Sunday, July 11, 2010
Soundtrack: I Am Love
Usually, I am not a big fan of contemporary classical music. I find it repetitive to the extreme, and sometimes it makes me feel as if I were being stung by a swarm of particularly angry African killer bees.
So I was surprised when I fell into deep deep love with the music from the new movie I Am Love. The score, if one can call it that, is a compilation of pieces composed by John Adams, and the 9-track CD (from Nonesuch) is what amounts to a greatest hits package of some of his most affecting, and most beautiful, works.
The glory starts with "The Chairman Dances," a 12-minute piece that twirls madly from its first moments. It starts with an authoritative and (yes) repetitive series of notes, but somehow Adams lays on a contrasting motif that transforms the potential bees stings into something quite lovely.
"Century Rolls: I. First Movement" is a magical little piece that calls to mind the simple pleasures and mysteries of a new love. "Lollapalooza" is a full-bodied orchestral dance. It's got a quirky little motif in there that makes it sound, now and again, like parody.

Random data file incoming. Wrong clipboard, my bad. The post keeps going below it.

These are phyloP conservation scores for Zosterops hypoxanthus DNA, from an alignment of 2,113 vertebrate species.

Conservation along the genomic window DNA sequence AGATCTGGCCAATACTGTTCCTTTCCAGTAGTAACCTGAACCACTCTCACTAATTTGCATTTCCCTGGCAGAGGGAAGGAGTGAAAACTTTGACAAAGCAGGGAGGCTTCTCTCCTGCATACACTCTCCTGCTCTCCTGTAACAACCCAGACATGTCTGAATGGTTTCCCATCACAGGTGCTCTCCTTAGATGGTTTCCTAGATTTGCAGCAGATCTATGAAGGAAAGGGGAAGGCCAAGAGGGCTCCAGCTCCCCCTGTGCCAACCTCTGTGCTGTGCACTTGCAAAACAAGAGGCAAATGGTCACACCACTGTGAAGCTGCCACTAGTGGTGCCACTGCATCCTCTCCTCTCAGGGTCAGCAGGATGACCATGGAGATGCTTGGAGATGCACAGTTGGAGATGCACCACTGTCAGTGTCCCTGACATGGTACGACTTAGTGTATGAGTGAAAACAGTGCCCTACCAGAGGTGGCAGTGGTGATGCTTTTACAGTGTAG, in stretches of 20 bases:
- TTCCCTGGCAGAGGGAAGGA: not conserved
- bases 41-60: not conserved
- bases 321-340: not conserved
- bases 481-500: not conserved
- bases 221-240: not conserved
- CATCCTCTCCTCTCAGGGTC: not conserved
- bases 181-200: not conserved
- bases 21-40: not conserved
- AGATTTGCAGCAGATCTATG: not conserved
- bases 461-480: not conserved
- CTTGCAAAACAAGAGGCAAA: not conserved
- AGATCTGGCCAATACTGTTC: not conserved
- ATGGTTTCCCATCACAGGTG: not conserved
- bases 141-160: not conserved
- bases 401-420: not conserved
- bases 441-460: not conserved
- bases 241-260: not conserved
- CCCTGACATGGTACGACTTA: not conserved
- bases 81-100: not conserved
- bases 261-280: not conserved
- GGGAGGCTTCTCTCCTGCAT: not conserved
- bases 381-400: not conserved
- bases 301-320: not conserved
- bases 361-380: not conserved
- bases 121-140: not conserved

The CD features two sections from Adams' "Shaker Loops," the third ("Loops and Verses") and the fourth ("A Final Shaking"). The former is starts off quietly, gently, mysteriously, with delicate little string sounds. Then more of the orchestra is folded in, bringing a heavier layer of mystery and drama. The latter brings us back to the that stinging feeling, though in this case it isn't entirely unpleasant. I know that sounds odd...but so is the piece. What can I tell you?
I love the CD's seventh cue, "Fearful Symmetries (Excerpt)." There's something beautiful and frightening about it. It's got a base of strings, but at a lower register than some of the other selections.
The CD ends with parts two and three of Adams' "Harmonielehere." "The Anfortas Wound" is a quietly dramatic piece, like a long piece of score from a 1940s film. After 11 minutes of intimate quiet, it ends with loud, deep horns that cut through the mood like a foghorn on a thick night. The last track, "Meister Eckhardt and Quckie," is a stunningly beautiful piece that somehow reminds you of "The Chairman's Dance" even though it's completely different. They work like bookends. There's a yearning here, and a disappointment, that fits perfectly with the film's theme of forbidden love. I can't listen to it enough. It's heartbreakingly romantic even as it builds to a triumphant close. It sounds as if someone's had an awakening and doesn't quite know what to do with it.
I Am Love looks to be an incredible film. It's in limited release now—and I can't wait to see it. The wonderful music alone tells me it's going to be outstanding.